Young Canucks still trying to stem tide as Oilers showdowns loom

Pittsburgh Penguins' Bryan Rust (17) and Vancouver Canucks' Elias Pettersson (40) vie for the puck during the third period of an NHL hockey game in Pittsburgh, Wednesday, Nov. 27, 2019. (Gene J. Puskar/AP)

EDMONTON — The date: Nov. 28, 2006. Elias Pettersson was eight years old. Connor McDavid was nine.

The scenario: Both the Edmonton Oilers and the Vancouver Canucks were both holding a Western Conference playoff spot, something we thought would be routine, considering the Oilers had gone to the Stanley Cup final the year before.

Well, as it turns out, that was the last time Vancouver and Edmonton were both top-eight teams this late in a season — until here in 2019, where the first- and third-place teams in the Pacific Division open a weekend home and home Saturday night in Edmonton.

“I think it’s awesome to see,” said Canucks defenceman Troy Stecher. “We always talk about who is going to be Canada’s team, and when it comes down to one I don’t necessarily feel like the country rallies around one particular team. The more teams that get in there, the better.”

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You’d be hard pressed to find an “expert” back in October who had both the Canucks and Oilers in their final playoff bracket, but as November turns into December, there they both are.

It’s the Oilers who have found a bit of a groove, having lost twice in a row in regulation just once this season, while the Canucks are on a roller coaster, having won just three of their past 12 and riding their third two-game losing streak of the season. In their last game, an 8-6 loss at Pittsburgh, the Canucks had a 6-3 lead with 15:00 to play and coughed up the game.

As a young team, stemming the tide is something the Canucks are trying to master. Whether that is a losing streak, or an in-game momentum swing.

“You don’t want to say it’s trial and error, but you learn from the experiences you go through as a group and as an individual,” Stecher said. “It sucks when it happens (the Pittsburgh game). But you watch film, you’ve got to have thick skin, and understand we’re all trying to teach each other here. We’re all in the same boat.”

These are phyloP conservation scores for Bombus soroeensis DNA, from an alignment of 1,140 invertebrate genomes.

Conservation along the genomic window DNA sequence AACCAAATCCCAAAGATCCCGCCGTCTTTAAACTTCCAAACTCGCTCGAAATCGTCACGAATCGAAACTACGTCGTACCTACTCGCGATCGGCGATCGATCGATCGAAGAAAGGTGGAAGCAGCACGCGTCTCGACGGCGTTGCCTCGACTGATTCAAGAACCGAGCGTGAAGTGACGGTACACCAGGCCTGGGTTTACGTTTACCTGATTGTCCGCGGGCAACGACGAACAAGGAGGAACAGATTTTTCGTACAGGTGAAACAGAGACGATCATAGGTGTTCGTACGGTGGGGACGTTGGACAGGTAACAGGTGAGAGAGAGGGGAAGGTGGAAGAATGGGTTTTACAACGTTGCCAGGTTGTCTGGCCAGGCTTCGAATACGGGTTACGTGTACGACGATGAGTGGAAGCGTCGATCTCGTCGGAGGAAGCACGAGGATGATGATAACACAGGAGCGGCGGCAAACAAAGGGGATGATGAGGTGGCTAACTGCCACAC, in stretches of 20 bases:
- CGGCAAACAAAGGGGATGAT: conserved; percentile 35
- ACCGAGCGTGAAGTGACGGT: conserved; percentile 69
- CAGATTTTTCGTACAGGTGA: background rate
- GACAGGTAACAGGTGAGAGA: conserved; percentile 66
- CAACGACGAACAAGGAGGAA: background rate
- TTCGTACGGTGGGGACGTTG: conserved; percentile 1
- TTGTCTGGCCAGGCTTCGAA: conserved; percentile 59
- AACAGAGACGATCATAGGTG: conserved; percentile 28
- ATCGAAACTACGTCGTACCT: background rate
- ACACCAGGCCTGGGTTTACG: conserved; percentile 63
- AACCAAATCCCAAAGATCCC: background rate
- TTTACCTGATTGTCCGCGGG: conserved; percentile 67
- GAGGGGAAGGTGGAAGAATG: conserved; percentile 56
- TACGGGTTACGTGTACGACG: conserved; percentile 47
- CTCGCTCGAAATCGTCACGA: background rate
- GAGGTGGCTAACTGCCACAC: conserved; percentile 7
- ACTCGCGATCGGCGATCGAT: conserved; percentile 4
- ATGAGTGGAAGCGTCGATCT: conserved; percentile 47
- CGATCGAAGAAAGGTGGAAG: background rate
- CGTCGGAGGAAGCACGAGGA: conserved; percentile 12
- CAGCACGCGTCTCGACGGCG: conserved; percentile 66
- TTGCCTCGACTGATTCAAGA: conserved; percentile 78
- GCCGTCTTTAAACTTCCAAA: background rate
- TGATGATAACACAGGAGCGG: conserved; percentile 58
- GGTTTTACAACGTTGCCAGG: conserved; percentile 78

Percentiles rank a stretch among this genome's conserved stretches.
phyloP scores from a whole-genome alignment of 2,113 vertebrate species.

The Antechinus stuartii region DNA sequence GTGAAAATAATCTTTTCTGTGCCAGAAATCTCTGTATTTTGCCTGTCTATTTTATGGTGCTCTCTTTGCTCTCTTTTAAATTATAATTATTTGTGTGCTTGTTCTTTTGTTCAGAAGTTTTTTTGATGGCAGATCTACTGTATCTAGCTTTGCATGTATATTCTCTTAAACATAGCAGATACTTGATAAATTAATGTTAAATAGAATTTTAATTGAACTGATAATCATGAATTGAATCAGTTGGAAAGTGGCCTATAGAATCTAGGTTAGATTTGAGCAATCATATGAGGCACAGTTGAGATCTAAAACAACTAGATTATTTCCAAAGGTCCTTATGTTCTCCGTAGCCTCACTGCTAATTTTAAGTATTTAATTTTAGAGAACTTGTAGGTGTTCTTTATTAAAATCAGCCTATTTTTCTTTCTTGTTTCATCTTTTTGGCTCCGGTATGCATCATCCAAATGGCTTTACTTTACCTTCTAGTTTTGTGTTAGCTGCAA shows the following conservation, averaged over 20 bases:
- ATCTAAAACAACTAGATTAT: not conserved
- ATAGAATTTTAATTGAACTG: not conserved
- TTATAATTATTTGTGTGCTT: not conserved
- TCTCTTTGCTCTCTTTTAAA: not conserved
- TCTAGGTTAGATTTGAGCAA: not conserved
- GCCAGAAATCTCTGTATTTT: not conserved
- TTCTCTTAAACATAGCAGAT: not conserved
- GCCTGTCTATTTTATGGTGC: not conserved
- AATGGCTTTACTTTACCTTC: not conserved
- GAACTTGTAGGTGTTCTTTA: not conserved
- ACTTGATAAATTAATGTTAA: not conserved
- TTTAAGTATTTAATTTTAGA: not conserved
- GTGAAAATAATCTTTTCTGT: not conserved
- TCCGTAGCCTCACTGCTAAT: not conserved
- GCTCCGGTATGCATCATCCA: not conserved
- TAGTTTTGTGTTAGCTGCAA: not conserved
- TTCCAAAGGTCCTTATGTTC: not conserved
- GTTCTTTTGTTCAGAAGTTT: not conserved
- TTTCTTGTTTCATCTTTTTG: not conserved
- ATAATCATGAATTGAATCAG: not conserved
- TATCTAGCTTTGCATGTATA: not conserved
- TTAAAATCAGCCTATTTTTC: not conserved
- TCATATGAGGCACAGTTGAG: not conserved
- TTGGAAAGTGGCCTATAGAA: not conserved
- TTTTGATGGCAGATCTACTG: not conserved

Did they do one film session after that Pittsburgh game? Or did it require an intermission break?

“We did one big, big, big one,” he said with a wry chuckle. “You come to the rink, everyone’s kinda quiet… But, it’s a new day today.”

As Vancouver faces a tough back-to-back against a team they trail by seven points in the Pacific standings, they face the issue that all building organizations must deal with. The Canucks are quite a good team when they have all their horses, but once a few key veterans go down, they don’t have the roster depth to keep winning.

With Pettersson, Bo Horvat, Brandon Sutter and Jay Beagle down the middle, the Canucks have excellent balance at the centre ice position. Beagle and Sutter are injured, however, which throws head coach Travis Green’s matchups into the blender.

“(It changes) who some of our guys are playing against,” Green admits. “We had full confidence in Beagle and Sutter to go up against a lot of different centremen in the league. It gave us the luxury of sliding our fourth line out against a first or second line. It also gave us an opportunity to get Petey out against third and fourth lines.”

With Beagle and Sutter out, much of the heavy lifting falls to Horvat, who has evolved into a fine young leader and No. 2 centreman.

“Definitely it’s a hit on our team, from a faceoff perspective and a matchup perspective,” Horvat said. “I’ve been having to take a lot more defensive responsibility since those guys have been out, so I have to try to manage my game a little differently.

“I’m not going to sugar coat it — they’re a huge part of our team.”

Against the Oilers — especially in Edmonton — Pettersson will get a steady diet of Connor McDavid and Leon Draisaitl, the NHL’s top-two scorers. It’s a lot to ask of a 21-year-old sophomore.

“You appreciate it as a spectator,” Horvat said of the season being had by the two Oilers superstars. “You don’t want it to happen to you.”

“You have to respect what those guys are doing, they’re on an unbelievable pace. It’s hard not to keep an eye on them, they’re on the scoresheet every single night,” he said. “When you’re playing against two of the best guys in the league, you’re going to take your game to the next level. It’s a good test for us (Saturday) night.

“We should be excited to play.”

And it should be exciting to watch — on back-to-back nights.

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